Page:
332 DOGS AND ALL ABOUT THEM
does it appear to be so difficult to treat them ? " I should answer the first thus : Through the neglect of their owners, from want of cleanliness, from injudicious feeding, from bad kennelling, and from permitting their favourites such free intercourse with other members of the canine fraternity. Overcrowding is another and distinct source of skin troubles.
My answer to the second question is that the layman too often treats the trouble in the skin as if it were the disease itself, whereas it is, generally, merely a symptom thereof. Examples : To plaster medicated oils or ointments all over the skin of a dog suffering from constitutional eczema is about as sensible as would be the painting white of the yellow skin in jaundice in order to cure the disordered liver.
But even those contagious diseases that are caused by skin germs or animalcules will not be wholly cured by any applications whatever. Constitutional remedies should go hand in hand with these. And, indeed, so great is the defensive power of strong, pure blood, rich in its white corpuscles or leucocytes, that I believe I could cure even the worst forms of mange by internal remedies, good food, and tonics, etc., without the aid of any dressing whatever except pure cold water.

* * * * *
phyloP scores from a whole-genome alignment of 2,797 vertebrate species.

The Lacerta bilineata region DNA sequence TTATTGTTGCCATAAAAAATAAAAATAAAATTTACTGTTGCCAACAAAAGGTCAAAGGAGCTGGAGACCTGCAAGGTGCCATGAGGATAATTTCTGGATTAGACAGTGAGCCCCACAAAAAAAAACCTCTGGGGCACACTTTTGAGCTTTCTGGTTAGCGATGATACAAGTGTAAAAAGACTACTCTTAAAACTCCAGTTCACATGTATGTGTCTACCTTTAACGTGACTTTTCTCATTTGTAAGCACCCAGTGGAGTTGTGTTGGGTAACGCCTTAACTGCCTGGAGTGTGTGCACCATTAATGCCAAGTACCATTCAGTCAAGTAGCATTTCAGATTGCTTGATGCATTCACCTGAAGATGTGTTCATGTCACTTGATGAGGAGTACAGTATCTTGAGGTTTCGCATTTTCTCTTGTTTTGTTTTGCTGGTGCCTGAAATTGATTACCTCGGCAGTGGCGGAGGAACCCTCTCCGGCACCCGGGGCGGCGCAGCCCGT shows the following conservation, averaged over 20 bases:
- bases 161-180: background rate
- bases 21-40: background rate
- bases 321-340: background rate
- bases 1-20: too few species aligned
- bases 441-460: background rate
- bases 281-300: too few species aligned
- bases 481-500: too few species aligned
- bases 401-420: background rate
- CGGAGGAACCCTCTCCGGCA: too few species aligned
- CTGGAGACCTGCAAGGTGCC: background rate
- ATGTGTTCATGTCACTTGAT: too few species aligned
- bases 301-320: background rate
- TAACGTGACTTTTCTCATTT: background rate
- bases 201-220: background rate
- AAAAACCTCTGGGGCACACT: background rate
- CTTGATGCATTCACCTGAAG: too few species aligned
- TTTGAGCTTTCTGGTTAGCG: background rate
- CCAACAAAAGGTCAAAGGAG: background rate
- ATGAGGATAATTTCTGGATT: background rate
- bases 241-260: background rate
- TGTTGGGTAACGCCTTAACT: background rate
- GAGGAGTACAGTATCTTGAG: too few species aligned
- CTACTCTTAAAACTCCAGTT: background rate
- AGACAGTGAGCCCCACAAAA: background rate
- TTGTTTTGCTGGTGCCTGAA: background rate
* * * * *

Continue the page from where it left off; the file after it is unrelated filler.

In treating of skin diseases it is usual to divide them into three sections : (1) The non-contagious, (2) the contagious, and (3) ailments caused by external parasites.
(1) THE NON-CONTAGIOUS.-(A) ERYTHEMA.-This is a redness, with slight inflammation of the skin, the deeper tissues underneath not being involved. Examples-That seen between the wrinkles of well-bred Pugs, Mastiffs, or Bulldogs, or inside the thighs of Greyhounds, etc. If the skin breaks there may be discharges of pus, and if the case is not cured the skin may thicken and crack, and the dog make matters worse with his tongue.
Treatment-Review and correct the methods of feeding. A dog should be neither too gross nor too lean. Exercise, perfect cleanliness, the early morning sluice-down with cold water, and a quassia tonic. He may need a laxative as well.
Locally-Dusting with oxide of zinc or the violet powder of the nurseries, a lotion of lead, or arnica. Fomentation, followed by cold water, and, when dry, dusting as above. A weak solution of boracic acid (any chemist) will sometimes do good.
(n) PRURIGO.-Itching all over, with or without scurf. Sometimes thickening.
Treatment-Regulation of diet, green vegetables, fruit if he will take it, brushing and grooming, but never roughly. Try for worms and for fleas.
(c) ECZEMA.-The name is not a happy one as applied to the usual Itching skin disease of dogs. Eczema proper is an eruption in which the formed matter dries off into scales or scabs, and dog eczema, socalled, is as often as not a species of lichen. Then, of course, it is often accompanied with vermin, nearly always with dirt, and it is irritated out of all character by the biting and scratching of the dog himself.
Treatment-Must be both constitutional and local. Attend to the organs of digestion. Give a moderate dose of opening medicine, to clear away offending matter. This simple aperient may be repeated occasion